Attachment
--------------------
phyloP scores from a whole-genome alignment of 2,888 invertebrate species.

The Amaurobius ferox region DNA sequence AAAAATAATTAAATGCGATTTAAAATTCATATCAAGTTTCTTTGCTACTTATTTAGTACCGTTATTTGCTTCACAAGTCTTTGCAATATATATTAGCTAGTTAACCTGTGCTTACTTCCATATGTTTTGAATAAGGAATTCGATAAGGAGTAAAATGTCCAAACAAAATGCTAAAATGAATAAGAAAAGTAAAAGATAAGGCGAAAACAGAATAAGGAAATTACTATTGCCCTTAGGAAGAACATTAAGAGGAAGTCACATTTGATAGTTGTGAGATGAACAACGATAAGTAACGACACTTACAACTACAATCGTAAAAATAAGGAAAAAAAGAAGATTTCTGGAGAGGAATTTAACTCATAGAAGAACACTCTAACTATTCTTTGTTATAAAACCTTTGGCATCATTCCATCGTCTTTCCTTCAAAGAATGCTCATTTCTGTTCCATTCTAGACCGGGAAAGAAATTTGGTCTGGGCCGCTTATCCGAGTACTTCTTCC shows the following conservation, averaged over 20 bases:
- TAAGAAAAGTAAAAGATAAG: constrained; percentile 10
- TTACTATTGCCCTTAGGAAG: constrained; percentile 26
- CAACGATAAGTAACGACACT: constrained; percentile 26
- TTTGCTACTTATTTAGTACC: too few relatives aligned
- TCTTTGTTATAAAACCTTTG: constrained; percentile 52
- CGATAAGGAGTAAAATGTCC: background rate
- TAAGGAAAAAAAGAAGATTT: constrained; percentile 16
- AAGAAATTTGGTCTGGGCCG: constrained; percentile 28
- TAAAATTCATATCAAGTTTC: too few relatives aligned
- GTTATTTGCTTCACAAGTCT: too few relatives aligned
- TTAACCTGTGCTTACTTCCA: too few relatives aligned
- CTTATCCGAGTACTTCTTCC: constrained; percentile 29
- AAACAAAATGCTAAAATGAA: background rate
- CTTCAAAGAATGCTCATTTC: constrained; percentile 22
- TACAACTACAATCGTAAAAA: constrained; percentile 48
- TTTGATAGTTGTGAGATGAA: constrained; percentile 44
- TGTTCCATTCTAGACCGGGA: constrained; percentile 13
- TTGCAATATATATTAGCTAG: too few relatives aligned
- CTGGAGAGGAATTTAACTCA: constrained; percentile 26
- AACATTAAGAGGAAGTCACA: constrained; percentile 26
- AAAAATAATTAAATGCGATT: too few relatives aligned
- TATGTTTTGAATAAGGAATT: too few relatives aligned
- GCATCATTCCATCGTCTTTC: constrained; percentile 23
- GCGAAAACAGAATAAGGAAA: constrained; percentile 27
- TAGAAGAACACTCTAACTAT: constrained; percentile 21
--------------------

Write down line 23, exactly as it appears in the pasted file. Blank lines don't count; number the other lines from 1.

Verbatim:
- AAAAATAATTAAATGCGATT: too few relatives aligned